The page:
Abstract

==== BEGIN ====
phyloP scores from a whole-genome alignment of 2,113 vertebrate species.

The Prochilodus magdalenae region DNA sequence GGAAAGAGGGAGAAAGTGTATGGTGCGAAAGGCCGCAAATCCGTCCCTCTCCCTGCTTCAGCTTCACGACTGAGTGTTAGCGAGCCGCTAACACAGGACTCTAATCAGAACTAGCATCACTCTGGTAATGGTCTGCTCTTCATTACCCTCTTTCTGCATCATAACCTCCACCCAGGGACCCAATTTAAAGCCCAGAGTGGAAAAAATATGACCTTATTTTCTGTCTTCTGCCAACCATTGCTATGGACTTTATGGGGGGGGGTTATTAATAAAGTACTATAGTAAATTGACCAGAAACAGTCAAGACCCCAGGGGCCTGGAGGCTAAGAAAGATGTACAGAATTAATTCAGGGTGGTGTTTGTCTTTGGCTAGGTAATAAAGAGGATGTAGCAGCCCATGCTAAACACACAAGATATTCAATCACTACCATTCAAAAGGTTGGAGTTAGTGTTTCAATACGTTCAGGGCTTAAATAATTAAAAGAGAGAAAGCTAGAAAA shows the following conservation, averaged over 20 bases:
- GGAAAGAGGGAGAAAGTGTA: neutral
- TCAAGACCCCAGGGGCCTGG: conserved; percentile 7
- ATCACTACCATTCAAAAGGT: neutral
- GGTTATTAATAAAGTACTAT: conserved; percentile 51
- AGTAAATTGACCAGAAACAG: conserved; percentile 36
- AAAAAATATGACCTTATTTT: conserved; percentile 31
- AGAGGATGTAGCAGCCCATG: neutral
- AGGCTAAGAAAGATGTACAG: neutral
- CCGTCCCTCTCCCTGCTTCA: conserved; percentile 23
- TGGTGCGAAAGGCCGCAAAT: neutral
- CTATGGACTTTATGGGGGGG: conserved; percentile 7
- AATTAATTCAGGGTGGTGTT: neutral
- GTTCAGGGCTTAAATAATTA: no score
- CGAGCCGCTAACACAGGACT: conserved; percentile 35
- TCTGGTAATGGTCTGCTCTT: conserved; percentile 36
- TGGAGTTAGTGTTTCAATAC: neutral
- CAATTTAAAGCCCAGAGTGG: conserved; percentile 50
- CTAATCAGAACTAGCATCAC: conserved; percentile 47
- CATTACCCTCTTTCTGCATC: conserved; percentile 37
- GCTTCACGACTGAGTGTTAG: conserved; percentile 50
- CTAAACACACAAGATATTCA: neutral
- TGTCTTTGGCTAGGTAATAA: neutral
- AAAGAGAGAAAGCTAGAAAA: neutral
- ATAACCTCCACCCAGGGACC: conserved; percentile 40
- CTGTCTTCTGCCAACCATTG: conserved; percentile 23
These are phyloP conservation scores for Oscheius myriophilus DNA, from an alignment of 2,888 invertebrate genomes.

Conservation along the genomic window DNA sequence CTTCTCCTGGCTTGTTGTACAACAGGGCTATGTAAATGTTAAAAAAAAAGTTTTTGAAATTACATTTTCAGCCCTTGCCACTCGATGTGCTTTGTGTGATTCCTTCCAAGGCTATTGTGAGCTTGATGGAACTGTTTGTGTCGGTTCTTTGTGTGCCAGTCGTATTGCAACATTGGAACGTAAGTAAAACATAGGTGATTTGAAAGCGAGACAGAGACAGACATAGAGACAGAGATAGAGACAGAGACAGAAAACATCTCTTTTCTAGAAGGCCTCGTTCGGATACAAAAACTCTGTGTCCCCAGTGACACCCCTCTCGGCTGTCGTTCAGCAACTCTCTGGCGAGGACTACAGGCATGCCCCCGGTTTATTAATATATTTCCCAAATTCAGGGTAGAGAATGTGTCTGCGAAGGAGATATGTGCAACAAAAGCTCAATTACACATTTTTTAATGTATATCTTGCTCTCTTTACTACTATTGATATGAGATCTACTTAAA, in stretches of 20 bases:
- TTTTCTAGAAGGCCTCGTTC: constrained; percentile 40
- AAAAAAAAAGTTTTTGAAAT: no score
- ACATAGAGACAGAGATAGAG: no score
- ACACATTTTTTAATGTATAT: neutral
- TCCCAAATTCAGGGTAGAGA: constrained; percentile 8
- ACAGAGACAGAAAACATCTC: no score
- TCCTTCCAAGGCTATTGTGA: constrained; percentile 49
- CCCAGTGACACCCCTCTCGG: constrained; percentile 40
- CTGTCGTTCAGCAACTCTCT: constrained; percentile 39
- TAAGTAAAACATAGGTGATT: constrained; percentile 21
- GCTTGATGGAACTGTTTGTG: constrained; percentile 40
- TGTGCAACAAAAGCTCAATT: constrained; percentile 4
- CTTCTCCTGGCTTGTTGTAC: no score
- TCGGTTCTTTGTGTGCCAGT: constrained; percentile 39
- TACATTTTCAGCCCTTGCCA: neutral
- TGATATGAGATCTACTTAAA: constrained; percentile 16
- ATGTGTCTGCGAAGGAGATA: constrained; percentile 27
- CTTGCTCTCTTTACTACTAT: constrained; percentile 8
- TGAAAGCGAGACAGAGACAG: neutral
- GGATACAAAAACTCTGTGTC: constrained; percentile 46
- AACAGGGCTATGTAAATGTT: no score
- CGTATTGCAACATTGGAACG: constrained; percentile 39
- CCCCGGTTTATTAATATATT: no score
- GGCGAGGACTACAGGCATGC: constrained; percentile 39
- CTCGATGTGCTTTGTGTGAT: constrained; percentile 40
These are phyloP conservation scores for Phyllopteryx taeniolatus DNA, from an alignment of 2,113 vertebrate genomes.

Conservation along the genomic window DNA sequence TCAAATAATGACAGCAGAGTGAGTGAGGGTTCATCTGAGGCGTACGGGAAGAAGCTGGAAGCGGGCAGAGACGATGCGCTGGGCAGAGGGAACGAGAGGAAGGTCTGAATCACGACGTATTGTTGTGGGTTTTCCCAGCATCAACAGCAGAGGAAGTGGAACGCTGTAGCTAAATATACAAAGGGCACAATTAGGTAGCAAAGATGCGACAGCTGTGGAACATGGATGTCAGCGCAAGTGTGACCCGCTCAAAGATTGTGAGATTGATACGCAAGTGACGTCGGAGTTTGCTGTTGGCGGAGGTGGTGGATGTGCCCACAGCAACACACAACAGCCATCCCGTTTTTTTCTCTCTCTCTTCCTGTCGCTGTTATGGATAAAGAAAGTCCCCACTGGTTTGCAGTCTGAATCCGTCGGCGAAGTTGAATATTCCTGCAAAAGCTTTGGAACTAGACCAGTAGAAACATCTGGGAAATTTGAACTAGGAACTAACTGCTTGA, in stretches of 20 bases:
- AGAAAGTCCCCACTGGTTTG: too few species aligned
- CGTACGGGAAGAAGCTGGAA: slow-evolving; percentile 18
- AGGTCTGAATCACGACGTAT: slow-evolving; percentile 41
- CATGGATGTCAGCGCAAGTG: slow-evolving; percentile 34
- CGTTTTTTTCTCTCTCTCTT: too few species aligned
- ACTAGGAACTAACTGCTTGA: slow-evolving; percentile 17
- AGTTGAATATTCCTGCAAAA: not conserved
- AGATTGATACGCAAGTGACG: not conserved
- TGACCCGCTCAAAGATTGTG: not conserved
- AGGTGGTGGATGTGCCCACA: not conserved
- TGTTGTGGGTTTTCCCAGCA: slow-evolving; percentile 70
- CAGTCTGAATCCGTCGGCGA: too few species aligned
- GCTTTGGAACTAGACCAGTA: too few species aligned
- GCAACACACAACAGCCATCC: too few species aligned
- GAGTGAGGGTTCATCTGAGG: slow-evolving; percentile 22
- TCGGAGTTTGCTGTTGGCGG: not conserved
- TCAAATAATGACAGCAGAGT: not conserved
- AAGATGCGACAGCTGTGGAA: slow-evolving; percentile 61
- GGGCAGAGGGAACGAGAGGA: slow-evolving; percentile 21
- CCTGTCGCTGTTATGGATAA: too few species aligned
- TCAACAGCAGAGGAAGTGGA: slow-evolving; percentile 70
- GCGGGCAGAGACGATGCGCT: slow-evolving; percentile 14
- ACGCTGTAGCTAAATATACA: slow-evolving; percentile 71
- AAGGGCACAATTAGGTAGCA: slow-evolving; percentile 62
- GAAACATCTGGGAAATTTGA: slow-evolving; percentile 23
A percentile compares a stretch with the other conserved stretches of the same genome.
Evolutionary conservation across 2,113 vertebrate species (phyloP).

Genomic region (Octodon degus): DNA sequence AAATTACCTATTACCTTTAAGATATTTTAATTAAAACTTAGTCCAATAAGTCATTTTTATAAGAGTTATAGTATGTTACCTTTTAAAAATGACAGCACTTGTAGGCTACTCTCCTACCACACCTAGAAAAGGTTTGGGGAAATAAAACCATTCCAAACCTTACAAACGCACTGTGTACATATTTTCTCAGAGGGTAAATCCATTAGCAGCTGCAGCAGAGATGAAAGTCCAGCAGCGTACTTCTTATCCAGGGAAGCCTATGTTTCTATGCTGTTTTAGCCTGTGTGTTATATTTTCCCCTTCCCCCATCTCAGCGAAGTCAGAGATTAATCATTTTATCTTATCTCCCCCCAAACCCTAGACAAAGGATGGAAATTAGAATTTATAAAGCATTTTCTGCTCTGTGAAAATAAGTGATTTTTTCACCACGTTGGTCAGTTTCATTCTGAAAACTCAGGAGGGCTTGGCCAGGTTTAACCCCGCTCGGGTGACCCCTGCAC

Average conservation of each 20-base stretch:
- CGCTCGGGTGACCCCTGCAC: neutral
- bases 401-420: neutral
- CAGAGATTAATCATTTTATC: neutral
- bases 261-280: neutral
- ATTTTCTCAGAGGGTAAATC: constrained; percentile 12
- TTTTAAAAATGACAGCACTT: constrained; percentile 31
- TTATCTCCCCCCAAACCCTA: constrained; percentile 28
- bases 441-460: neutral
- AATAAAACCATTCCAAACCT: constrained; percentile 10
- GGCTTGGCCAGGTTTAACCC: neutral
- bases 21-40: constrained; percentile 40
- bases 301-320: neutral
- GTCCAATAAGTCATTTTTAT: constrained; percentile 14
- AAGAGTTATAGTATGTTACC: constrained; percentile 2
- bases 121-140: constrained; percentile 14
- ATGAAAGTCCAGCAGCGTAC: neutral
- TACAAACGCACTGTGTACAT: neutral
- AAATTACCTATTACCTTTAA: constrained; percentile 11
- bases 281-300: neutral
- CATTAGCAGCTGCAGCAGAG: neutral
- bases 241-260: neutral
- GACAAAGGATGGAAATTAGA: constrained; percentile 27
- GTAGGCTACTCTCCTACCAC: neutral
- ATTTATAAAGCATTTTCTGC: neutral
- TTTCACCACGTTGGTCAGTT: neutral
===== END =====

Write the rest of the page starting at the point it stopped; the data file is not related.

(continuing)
Using national telephone survey data collected immediately after the 2008 U.S. presidential election (N = 600), this study examines real-world consequences of inaccurate political rumors. First, individuals more willingly believe negative rumors about a candidate from the opposing party than from their party. However, rumor rebuttals are uniformly effective and do not produce backfire effects. Second, the probability of voting for a candidate decreases when rumors about that candidate are believed, and believing rumors about an opposed candidate reinforces a vote for the preferred candidate. This belief-vote link is not a result of the spurious influence of party affiliation, as rumor belief uniquely contributes to vote choice. The evidence suggests political rumoring is not innocuous chatter but rather can have important electoral consequences.

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